We initiated treatment with high-dose corticosteroids (initially 2 mg/kg/day) and 4 doses of intravenous immunoglobulin (1 g/kg) from day +61 onward (Fig. 1a). Additionally, P1 received 4 doses of rituximab (375 mg/m2) and eltrombopag 50 to 75 mg daily, all without significant impact on her platelet count. Cyclosporine A (trough level 150–200 ng/ml), primarily administered for GvHD prophylaxis, was switched to sirolimus (trough levels 8–12 ng/ml), also without any significant response.

Fig. 1
figure 1

Platelet count and therapy for autoimmune cytopenia following HSCT in patient 1 (a) and patient 2 (b)

Given the persistence of severe thrombocytopenia despite B cell depletion with rituximab, we hypothesized that plasma cells are the likely source of the anti-platelet antibodies and initiated a plasma cell depleting therapy with daratumumab in week 8 of P1’s AIT. We administered the anti-CD38 antibody in a dose of 16 mg/kg per week i.v. The first infusion caused nasal congestion and bronchial obstruction, whereas the next infusions were well tolerated. Twenty-five days after the first dose of daratumumab and after a total of 4 administrations, the girl’s platelet count rose rapidly and the bleeding stopped. The patient’s platelet count reached 55.000/μl on day +152 after HSCT, when she was discharged, and normalized to 192.000/μl on day +159, 41 days after the first dose of daratumumab. Nine months after the cessation of treatment with daratumumab, the girl is clinically well with normalized platelet counts. One year after HSCT, we continuously see full donor chimerism and no symptoms of LRBA deficiency besides her pre-HSCT existing type I diabetes, which is well controlled. P1 experiences a gradual B cell recovery, albeit still relying on substitution of immunoglobulins.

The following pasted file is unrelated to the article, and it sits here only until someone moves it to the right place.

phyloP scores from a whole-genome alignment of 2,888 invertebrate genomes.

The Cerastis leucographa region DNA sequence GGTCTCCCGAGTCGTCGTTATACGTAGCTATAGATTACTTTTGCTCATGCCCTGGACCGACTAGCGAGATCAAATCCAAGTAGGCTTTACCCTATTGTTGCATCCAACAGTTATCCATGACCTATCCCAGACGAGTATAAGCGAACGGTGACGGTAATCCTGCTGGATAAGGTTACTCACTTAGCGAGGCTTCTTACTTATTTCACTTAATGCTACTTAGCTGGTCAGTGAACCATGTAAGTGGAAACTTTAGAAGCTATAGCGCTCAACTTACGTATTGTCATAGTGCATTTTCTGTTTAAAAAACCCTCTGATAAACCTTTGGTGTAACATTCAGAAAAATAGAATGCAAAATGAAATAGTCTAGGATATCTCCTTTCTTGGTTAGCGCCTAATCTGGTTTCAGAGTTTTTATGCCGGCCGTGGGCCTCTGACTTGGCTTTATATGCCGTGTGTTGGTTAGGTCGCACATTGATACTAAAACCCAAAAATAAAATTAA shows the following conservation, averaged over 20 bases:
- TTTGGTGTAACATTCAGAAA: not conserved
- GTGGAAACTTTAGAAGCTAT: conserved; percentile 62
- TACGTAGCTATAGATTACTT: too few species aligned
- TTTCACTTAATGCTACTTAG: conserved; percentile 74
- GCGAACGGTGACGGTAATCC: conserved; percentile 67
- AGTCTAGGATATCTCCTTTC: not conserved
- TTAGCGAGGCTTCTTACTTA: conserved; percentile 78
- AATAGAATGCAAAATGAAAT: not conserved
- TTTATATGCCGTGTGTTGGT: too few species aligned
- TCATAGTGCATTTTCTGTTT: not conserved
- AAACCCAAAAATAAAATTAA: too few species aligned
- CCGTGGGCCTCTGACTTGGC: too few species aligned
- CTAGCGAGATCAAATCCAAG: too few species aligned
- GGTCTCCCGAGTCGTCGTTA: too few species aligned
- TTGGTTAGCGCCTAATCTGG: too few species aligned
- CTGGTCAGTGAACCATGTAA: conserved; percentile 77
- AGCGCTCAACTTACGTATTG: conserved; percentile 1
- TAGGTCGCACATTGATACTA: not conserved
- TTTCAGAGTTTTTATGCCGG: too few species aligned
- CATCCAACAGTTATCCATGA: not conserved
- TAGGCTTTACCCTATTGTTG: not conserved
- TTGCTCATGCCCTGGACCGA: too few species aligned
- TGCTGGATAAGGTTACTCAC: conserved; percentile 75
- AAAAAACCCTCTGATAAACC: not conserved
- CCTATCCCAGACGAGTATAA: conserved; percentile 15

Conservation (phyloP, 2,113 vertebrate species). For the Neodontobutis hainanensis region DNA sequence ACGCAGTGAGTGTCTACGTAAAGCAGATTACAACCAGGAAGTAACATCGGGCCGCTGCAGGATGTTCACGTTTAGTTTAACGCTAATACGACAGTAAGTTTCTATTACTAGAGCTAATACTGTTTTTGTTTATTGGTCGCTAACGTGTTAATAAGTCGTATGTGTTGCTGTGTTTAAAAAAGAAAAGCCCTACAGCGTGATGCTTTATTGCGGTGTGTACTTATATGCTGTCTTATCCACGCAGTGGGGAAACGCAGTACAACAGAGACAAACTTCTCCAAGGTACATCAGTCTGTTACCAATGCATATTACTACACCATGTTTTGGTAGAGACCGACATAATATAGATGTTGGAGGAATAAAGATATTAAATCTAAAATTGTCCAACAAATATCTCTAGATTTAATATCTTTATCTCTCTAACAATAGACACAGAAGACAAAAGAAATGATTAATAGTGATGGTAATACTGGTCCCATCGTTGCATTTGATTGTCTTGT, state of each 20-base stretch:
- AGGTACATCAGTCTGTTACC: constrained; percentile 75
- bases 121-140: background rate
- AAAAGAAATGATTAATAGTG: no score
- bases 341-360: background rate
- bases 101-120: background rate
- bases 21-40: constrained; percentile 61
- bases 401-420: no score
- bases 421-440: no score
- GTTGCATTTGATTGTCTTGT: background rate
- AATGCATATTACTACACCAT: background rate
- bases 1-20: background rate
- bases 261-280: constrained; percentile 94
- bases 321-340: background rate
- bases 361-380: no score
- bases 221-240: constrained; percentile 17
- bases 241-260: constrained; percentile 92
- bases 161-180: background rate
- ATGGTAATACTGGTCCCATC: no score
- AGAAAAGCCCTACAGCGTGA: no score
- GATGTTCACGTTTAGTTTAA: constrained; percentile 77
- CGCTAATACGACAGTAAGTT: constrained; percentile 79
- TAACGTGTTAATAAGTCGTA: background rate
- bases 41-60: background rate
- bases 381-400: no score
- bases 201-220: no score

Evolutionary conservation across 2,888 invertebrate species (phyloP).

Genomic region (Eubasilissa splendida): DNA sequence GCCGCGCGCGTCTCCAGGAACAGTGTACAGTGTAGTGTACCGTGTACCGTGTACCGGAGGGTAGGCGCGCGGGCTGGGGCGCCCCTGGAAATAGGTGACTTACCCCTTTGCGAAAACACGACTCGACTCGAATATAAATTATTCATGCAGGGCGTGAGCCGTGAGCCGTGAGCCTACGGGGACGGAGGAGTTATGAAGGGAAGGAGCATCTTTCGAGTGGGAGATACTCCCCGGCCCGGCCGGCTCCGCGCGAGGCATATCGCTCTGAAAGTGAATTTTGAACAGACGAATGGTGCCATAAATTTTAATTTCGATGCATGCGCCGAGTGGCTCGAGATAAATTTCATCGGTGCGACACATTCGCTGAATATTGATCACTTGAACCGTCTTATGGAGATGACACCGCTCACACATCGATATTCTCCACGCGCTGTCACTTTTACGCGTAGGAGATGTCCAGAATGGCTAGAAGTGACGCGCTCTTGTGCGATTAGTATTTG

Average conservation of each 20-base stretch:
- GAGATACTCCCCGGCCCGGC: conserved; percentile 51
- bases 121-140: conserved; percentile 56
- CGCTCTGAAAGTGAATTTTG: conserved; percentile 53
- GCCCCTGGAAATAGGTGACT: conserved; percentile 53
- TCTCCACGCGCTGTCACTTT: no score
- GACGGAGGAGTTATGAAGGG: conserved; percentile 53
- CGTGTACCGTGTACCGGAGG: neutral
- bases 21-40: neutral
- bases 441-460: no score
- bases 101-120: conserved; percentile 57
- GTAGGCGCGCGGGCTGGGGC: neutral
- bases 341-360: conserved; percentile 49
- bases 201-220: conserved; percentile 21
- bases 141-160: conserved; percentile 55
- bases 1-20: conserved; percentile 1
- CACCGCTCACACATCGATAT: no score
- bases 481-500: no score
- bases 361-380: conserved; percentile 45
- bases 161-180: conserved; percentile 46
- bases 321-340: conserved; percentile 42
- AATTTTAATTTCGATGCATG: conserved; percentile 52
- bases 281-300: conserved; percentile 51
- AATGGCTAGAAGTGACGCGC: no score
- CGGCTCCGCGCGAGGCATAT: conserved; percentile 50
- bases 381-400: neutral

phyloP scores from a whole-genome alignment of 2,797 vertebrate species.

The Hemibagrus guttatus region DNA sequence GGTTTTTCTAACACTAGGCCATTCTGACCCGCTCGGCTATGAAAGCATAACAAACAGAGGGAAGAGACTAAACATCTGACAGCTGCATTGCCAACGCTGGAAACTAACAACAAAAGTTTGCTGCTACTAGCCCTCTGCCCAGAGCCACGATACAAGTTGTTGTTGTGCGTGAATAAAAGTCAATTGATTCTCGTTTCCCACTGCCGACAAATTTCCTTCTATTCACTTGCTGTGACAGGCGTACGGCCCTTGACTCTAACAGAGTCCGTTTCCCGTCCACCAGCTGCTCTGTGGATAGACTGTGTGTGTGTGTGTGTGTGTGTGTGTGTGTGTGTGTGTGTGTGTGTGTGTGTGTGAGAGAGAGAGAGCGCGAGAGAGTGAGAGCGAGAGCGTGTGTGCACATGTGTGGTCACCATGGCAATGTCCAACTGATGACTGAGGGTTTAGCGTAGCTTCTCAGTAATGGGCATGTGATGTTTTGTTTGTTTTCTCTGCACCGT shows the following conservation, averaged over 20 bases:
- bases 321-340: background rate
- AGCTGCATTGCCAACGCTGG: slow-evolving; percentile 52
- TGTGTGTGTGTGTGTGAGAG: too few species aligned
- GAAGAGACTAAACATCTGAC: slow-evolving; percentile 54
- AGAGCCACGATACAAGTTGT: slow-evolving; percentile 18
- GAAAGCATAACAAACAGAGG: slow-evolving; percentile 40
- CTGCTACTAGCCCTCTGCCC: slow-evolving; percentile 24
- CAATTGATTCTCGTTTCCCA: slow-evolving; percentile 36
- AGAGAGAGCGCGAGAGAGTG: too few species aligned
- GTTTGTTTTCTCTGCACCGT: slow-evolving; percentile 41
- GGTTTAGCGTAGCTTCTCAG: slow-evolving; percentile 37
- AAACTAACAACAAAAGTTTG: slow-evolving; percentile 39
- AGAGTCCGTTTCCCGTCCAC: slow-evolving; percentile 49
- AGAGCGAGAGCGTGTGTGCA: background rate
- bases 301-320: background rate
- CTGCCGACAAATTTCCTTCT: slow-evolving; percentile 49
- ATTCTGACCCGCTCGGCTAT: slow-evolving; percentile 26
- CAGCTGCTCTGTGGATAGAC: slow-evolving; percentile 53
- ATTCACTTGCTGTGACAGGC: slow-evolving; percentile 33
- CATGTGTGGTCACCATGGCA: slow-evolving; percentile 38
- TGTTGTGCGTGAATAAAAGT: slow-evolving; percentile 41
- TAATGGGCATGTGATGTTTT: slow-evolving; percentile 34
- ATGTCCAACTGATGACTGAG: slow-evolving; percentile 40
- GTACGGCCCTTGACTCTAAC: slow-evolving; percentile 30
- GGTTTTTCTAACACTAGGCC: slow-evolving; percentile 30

Patient 2

Patient 2 was a 6-year-old boy from non-consanguineous Caucasian parents with CD40L deficiency who underwent allogeneic HSCT because of the expected natural history of CD40L deficiency with severe opportunistic infections and non-reversible organ damage.